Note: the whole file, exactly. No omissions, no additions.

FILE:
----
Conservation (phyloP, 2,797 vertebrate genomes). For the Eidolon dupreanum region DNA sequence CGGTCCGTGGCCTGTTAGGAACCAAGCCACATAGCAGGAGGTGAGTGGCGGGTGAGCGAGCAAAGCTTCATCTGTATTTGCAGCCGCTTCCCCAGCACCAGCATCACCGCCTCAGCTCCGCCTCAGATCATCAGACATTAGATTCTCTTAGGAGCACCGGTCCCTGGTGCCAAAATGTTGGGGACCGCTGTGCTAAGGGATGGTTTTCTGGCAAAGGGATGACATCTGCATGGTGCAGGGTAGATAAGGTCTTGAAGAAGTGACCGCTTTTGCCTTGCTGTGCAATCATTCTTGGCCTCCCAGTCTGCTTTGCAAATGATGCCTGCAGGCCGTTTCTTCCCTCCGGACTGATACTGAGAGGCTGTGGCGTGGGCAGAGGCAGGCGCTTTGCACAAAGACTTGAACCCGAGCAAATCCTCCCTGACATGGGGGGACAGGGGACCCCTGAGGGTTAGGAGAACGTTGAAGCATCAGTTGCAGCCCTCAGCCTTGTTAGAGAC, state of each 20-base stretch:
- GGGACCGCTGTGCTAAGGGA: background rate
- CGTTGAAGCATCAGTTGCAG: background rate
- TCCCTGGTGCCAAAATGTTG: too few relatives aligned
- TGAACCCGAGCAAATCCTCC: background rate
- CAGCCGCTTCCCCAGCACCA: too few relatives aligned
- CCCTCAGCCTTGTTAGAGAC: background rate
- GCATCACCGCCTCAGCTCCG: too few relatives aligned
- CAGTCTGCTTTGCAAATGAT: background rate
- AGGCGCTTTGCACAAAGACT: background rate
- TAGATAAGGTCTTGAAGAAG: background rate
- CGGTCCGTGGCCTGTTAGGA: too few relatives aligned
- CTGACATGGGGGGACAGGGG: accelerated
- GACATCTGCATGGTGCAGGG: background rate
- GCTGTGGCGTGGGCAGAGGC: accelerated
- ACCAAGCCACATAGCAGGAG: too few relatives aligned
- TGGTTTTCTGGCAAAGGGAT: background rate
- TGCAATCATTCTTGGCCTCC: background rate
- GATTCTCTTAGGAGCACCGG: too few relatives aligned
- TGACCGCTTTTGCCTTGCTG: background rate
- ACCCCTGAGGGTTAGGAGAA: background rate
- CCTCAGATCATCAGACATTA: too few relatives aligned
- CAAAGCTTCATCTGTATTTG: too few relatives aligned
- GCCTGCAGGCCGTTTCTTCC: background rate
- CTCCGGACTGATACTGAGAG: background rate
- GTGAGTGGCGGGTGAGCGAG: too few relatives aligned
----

Conservation (phyloP, 2,797 vertebrate genomes). For the Eidolon dupreanum region DNA sequence CGGTCCGTGGCCTGTTAGGAACCAAGCCACATAGCAGGAGGTGAGTGGCGGGTGAGCGAGCAAAGCTTCATCTGTATTTGCAGCCGCTTCCCCAGCACCAGCATCACCGCCTCAGCTCCGCCTCAGATCATCAGACATTAGATTCTCTTAGGAGCACCGGTCCCTGGTGCCAAAATGTTGGGGACCGCTGTGCTAAGGGATGGTTTTCTGGCAAAGGGATGACATCTGCATGGTGCAGGGTAGATAAGGTCTTGAAGAAGTGACCGCTTTTGCCTTGCTGTGCAATCATTCTTGGCCTCCCAGTCTGCTTTGCAAATGATGCCTGCAGGCCGTTTCTTCCCTCCGGACTGATACTGAGAGGCTGTGGCGTGGGCAGAGGCAGGCGCTTTGCACAAAGACTTGAACCCGAGCAAATCCTCCCTGACATGGGGGGACAGGGGACCCCTGAGGGTTAGGAGAACGTTGAAGCATCAGTTGCAGCCCTCAGCCTTGTTAGAGAC, state of each 20-base stretch:
- GGGACCGCTGTGCTAAGGGA: background rate
- CGTTGAAGCATCAGTTGCAG: background rate
- TCCCTGGTGCCAAAATGTTG: too few relatives aligned
- TGAACCCGAGCAAATCCTCC: background rate
- CAGCCGCTTCCCCAGCACCA: too few relatives aligned
- CCCTCAGCCTTGTTAGAGAC: background rate
- GCATCACCGCCTCAGCTCCG: too few relatives aligned
- CAGTCTGCTTTGCAAATGAT: background rate
- AGGCGCTTTGCACAAAGACT: background rate
- TAGATAAGGTCTTGAAGAAG: background rate
- CGGTCCGTGGCCTGTTAGGA: too few relatives aligned
- CTGACATGGGGGGACAGGGG: accelerated
- GACATCTGCATGGTGCAGGG: background rate
- GCTGTGGCGTGGGCAGAGGC: accelerated
- ACCAAGCCACATAGCAGGAG: too few relatives aligned
- TGGTTTTCTGGCAAAGGGAT: background rate
- TGCAATCATTCTTGGCCTCC: background rate
- GATTCTCTTAGGAGCACCGG: too few relatives aligned
- TGACCGCTTTTGCCTTGCTG: background rate
- ACCCCTGAGGGTTAGGAGAA: background rate
- CCTCAGATCATCAGACATTA: too few relatives aligned
- CAAAGCTTCATCTGTATTTG: too few relatives aligned
- GCCTGCAGGCCGTTTCTTCC: background rate
- CTCCGGACTGATACTGAGAG: background rate
- GTGAGTGGCGGGTGAGCGAG: too few relatives aligned